Nature Deficit Disorder

Child playing in fallen autumn leaves

Nature Deficit Disorder, a term coined by Richard Louv in his book, Last Child in the Woods, describes the behavioral impacts of children spending less time in nature and more time indoors. Some side effects include: increased childhood obesity, attention disorders, and depression. The Coronavirus pandemic makes it even harder for kids to get outside, so we must do what we can to make sure children get the outdoor experience they need.

To combat Nature Deficit Disorder, some schools have created environmental education programs, green school yards and natural playgrounds. We need to push for advanced environmental education programs in Long Island public schools so our kids can truly learn and appreciate how the natural world works. It’s equally as important to promote outdoor playtime. Constructing green school yards or natural playgrounds will give students a much-needed break from the sedentary classroom life. Some schools with these strategies see improved test scores, less bullying, and happier students overall. With the benefits being clear, why haven’t we seen public schools push to connect their students with nature?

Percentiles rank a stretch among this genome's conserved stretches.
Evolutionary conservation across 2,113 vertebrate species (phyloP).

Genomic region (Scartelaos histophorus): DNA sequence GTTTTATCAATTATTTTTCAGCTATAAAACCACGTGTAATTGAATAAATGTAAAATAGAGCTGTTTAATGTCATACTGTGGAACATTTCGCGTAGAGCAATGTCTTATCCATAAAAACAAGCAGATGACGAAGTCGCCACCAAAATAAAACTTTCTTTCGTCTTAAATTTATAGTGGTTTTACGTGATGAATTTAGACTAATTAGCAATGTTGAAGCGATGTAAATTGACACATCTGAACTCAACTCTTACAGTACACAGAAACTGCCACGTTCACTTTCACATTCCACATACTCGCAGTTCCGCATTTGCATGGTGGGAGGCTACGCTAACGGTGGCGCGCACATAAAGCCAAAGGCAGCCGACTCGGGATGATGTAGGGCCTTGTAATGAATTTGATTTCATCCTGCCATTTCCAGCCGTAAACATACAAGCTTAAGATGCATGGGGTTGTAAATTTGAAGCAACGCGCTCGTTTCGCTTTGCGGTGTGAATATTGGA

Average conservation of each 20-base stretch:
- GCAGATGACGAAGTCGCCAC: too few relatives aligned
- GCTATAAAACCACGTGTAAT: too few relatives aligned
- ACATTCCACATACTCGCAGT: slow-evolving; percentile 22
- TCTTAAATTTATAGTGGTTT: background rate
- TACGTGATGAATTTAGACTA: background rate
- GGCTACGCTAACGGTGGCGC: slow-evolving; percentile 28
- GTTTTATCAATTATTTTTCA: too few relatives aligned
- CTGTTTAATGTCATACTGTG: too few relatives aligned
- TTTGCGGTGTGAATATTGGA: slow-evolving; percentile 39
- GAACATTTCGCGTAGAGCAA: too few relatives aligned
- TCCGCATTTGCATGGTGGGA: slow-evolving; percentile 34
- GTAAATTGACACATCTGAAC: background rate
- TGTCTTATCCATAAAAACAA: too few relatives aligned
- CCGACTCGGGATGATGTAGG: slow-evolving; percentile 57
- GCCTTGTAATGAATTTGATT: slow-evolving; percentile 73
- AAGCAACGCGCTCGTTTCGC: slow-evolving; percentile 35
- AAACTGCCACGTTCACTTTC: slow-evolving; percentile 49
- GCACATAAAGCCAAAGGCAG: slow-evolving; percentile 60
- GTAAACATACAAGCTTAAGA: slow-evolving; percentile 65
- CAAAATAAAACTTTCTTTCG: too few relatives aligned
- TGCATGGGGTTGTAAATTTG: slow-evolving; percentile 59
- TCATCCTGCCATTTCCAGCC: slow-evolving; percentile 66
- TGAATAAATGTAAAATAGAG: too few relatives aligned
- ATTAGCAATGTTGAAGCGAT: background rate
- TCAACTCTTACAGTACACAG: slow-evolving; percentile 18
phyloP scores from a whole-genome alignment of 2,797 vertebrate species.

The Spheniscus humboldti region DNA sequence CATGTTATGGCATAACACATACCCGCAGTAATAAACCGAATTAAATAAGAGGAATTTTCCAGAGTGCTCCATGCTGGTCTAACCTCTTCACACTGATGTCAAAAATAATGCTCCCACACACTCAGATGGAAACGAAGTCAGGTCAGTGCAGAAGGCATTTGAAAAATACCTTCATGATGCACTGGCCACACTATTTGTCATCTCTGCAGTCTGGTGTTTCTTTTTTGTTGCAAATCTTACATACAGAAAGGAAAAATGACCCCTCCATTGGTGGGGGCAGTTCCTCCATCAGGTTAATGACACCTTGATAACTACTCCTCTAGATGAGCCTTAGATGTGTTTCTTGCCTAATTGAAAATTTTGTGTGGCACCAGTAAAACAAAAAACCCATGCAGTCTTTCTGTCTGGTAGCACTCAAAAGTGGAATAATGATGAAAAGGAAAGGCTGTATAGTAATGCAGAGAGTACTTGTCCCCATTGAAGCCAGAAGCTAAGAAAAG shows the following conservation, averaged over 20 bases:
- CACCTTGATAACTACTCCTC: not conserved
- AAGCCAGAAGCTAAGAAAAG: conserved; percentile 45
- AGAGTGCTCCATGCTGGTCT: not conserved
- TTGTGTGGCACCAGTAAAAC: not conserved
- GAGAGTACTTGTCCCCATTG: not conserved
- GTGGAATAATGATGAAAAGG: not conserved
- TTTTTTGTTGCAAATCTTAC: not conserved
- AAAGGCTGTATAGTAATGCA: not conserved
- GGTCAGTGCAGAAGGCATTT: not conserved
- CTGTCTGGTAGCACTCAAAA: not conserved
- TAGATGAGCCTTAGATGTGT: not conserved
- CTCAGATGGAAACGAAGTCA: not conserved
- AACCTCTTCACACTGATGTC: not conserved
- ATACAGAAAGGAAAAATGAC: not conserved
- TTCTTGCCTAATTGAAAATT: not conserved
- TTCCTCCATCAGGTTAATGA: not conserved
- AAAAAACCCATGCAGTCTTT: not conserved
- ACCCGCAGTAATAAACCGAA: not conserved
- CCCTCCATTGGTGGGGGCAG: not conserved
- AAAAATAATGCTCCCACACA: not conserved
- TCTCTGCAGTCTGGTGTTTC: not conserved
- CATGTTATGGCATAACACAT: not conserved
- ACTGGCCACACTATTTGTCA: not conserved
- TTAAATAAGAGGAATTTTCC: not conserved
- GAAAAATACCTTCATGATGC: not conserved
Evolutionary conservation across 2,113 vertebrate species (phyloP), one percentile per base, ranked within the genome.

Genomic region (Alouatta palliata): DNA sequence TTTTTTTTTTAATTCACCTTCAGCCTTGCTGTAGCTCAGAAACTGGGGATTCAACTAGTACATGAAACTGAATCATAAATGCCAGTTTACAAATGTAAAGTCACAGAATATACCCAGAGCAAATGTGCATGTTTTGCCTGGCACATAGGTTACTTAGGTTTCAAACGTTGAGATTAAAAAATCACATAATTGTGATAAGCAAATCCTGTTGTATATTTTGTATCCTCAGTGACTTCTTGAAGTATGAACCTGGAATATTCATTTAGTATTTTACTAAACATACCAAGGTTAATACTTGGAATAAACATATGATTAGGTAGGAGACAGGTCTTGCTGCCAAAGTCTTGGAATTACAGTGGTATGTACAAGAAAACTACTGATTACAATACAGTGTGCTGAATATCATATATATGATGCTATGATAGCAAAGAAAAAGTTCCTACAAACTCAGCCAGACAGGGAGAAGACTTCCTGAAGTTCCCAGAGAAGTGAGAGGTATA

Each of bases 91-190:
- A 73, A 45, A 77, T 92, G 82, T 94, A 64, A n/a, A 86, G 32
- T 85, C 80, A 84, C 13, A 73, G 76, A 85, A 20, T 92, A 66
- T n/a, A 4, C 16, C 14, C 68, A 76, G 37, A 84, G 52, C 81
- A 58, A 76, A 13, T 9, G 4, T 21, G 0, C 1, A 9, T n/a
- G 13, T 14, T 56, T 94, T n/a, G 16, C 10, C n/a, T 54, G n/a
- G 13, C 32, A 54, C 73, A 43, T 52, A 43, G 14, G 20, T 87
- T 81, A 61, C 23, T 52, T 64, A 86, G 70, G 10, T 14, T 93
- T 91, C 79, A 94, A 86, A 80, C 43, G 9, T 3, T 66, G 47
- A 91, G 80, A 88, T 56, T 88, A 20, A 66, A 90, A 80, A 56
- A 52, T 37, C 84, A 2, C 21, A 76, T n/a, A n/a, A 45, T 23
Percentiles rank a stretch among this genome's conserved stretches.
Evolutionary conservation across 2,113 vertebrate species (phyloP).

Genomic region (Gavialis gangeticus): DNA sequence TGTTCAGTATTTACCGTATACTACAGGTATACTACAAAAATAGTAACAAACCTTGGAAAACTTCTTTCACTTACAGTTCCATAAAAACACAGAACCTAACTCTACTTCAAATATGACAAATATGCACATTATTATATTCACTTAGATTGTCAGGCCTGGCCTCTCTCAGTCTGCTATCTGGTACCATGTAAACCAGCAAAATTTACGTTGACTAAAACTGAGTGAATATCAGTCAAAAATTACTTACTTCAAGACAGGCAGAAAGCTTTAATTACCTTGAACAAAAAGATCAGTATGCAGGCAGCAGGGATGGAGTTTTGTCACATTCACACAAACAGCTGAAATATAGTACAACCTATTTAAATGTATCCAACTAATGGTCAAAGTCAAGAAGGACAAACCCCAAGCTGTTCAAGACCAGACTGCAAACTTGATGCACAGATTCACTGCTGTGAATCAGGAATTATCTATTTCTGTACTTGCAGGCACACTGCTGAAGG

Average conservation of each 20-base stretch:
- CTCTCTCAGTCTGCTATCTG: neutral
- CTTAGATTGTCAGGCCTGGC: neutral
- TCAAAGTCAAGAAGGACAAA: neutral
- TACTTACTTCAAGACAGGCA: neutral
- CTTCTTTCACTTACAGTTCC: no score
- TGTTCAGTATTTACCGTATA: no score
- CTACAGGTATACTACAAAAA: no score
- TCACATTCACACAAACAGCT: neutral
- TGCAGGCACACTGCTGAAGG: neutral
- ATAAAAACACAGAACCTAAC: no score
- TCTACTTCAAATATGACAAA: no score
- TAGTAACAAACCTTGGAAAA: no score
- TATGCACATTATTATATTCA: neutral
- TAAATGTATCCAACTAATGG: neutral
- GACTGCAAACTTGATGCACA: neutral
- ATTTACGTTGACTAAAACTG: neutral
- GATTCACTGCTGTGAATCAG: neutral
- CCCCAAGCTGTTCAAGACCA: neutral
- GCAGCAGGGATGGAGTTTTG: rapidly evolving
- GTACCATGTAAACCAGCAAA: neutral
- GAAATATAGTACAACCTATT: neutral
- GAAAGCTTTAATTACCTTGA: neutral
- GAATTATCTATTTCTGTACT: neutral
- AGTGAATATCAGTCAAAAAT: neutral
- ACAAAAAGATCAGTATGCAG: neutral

While we wait for schools to incorporate class outside, what can you do to ensure your child doesn’t suffer the consequences of Nature Deficit Disorder? You can start by limiting screen time, but this won’t be enough. You must take your kids outside! Even adults need to reignite their adventurous side every once and while. Maybe you want to take a hike through the pines, or go bird watching, but don’t know where to go. We’ve got you covered at the Long Island Pine Barrens Society. Check our recreation tab on our website ( and choose the activity you want to do! We’ll map it out for you, you just need to choose where to go!

Learn more about Nature Deficit Disorder in our upcoming newsletter – stay tuned!

By: Miranda Gonzales, Long Island Pine Barrens Society